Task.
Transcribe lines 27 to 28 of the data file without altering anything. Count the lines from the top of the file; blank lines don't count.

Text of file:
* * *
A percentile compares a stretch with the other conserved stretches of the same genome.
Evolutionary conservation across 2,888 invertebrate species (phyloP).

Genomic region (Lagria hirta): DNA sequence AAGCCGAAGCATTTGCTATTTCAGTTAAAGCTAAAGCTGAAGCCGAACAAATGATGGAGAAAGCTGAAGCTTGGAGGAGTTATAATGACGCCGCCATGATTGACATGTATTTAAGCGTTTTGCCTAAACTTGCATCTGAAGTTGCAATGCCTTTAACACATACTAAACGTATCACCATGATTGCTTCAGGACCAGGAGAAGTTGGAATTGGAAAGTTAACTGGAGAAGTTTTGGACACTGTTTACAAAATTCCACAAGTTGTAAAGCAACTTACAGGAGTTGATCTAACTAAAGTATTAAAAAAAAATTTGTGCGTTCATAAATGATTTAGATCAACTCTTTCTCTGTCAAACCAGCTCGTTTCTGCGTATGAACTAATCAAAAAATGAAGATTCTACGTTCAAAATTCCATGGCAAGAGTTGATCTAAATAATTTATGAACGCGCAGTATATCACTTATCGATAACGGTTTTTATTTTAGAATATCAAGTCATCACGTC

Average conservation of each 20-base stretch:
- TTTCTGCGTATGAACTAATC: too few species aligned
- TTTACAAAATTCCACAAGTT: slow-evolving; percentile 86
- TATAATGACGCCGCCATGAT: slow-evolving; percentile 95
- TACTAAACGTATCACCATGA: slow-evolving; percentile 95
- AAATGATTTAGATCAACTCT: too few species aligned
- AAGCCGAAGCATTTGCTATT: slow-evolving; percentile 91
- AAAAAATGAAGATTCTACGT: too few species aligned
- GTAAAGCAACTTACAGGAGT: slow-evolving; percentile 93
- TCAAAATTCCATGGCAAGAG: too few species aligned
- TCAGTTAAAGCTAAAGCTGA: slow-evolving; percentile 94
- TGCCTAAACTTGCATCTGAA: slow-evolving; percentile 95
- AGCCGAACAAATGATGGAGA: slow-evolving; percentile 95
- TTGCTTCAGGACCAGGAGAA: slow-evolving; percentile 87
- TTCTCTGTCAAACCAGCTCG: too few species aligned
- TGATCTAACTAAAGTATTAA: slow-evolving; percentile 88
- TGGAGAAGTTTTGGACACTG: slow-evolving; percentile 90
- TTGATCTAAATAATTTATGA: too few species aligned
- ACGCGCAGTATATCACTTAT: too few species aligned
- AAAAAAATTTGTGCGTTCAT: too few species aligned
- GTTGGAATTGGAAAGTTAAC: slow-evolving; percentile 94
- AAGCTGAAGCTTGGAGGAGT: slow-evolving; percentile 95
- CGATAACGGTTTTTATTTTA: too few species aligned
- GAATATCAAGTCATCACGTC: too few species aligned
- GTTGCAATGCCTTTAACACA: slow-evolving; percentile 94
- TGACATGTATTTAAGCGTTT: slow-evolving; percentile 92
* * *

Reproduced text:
- GAATATCAAGTCATCACGTC: too few species aligned
- GTTGCAATGCCTTTAACACA: slow-evolving; percentile 94